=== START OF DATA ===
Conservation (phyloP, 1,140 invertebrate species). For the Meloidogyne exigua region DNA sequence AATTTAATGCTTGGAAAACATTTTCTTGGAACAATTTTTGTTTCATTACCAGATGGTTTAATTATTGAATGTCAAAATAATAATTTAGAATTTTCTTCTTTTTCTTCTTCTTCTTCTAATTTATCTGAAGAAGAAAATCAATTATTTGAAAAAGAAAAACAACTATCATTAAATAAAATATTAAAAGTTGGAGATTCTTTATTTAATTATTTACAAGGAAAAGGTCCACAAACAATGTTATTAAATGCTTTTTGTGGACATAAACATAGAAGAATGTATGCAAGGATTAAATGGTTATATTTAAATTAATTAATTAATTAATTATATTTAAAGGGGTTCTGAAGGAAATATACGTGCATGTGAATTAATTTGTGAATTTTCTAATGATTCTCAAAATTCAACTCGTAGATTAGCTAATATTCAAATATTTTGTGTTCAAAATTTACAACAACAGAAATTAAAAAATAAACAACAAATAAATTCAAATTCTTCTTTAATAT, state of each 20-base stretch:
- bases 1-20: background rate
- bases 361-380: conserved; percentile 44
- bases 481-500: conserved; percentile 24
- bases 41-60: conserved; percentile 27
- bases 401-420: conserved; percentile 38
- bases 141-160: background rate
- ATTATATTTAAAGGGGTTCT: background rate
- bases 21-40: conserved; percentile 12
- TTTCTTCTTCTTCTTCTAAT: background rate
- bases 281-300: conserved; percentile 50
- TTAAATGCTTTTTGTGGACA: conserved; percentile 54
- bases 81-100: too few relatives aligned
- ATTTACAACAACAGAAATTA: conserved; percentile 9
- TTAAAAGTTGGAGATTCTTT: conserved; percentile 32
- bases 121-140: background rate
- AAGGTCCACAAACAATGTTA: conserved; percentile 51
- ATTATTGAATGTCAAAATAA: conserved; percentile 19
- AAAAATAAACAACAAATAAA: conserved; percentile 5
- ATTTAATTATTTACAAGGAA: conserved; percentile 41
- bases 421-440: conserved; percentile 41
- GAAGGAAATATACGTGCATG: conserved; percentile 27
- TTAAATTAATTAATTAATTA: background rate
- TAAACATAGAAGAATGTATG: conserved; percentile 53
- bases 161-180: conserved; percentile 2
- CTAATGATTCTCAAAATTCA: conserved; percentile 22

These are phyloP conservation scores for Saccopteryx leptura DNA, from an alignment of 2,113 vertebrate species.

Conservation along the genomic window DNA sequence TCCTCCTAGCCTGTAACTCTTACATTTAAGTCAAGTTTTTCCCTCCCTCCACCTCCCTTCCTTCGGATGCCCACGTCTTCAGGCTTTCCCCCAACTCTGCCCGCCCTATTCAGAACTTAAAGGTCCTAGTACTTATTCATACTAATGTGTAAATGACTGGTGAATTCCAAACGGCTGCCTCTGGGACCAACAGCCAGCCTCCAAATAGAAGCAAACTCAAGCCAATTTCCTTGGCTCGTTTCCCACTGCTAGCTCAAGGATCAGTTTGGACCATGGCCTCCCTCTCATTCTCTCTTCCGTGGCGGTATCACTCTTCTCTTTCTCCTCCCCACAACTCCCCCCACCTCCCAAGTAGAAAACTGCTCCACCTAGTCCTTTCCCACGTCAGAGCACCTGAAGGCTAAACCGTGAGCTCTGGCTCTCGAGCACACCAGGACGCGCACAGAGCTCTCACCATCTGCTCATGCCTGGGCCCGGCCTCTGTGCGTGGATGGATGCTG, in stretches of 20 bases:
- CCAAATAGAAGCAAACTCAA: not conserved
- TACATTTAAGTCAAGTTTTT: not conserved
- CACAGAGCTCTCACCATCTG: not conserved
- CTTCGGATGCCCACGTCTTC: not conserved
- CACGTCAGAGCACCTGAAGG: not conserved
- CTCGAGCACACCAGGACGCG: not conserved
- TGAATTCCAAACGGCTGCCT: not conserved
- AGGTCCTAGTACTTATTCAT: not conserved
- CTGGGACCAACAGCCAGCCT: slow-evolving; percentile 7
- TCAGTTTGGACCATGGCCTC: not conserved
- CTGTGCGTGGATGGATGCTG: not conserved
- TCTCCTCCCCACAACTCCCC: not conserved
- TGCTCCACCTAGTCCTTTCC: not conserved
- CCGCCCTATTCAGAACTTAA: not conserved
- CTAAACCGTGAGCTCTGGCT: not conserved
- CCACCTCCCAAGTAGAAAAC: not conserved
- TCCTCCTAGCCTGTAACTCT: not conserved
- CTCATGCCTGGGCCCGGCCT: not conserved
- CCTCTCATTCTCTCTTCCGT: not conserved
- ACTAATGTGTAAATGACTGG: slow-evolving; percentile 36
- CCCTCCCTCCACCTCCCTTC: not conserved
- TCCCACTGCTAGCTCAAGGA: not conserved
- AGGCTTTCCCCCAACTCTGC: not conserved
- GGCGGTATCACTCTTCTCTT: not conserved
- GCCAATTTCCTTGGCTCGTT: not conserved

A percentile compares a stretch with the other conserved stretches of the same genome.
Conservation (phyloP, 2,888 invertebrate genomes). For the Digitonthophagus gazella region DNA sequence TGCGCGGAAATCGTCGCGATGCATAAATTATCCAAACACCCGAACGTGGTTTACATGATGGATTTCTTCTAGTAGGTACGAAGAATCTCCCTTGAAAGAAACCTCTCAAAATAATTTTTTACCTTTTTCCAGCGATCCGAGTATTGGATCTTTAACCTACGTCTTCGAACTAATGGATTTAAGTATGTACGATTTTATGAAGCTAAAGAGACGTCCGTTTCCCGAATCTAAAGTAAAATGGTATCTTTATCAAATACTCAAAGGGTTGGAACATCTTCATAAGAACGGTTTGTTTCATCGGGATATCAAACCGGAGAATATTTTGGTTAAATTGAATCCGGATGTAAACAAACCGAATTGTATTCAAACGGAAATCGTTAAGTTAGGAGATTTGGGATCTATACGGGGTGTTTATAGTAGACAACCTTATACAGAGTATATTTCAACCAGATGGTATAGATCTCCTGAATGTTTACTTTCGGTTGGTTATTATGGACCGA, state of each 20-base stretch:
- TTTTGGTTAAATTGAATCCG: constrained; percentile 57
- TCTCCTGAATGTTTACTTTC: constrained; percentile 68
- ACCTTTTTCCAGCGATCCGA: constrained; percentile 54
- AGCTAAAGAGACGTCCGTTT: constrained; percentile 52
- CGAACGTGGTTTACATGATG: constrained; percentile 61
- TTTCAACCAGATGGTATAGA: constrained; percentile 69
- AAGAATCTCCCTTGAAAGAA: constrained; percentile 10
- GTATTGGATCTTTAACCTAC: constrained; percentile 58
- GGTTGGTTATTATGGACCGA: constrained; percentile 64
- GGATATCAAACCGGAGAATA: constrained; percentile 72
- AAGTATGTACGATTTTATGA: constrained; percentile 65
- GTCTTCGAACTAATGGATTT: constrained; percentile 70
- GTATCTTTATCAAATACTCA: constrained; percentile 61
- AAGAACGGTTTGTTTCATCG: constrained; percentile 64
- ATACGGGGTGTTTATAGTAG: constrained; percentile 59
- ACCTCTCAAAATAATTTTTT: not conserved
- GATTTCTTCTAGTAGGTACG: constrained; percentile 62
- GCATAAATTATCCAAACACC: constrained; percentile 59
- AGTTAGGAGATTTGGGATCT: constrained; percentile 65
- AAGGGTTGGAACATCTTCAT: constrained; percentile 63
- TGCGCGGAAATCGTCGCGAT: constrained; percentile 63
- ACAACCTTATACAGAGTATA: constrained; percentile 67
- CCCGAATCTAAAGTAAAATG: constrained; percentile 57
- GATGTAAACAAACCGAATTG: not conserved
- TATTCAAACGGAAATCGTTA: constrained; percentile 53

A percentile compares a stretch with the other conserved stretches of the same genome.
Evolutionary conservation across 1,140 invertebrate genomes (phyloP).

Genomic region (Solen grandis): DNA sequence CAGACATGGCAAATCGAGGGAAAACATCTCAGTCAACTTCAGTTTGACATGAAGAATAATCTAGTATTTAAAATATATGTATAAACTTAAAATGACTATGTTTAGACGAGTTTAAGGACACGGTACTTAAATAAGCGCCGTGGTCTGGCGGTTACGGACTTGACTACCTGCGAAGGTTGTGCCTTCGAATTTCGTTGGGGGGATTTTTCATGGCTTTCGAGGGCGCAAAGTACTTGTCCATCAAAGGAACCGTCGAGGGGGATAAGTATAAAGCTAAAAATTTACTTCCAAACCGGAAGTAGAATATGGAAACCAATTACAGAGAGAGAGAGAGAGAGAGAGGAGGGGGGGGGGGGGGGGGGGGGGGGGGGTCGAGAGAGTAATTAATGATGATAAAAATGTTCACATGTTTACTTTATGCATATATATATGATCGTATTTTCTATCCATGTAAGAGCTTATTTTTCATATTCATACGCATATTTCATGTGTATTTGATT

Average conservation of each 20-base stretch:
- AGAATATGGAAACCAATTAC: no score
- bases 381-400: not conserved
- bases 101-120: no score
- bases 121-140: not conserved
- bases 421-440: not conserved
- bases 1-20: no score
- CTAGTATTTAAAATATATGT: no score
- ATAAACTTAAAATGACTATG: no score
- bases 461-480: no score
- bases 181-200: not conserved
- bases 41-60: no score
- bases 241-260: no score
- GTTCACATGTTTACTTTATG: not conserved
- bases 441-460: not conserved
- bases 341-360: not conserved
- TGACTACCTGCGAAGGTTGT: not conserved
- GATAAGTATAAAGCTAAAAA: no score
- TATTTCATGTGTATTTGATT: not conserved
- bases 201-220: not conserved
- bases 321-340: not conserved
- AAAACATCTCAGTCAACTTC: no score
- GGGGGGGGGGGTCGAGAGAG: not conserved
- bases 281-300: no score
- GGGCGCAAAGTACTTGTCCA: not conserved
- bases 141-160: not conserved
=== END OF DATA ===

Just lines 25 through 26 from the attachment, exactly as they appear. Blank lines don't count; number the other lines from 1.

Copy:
- bases 161-180: conserved; percentile 2
- CTAATGATTCTCAAAATTCA: conserved; percentile 22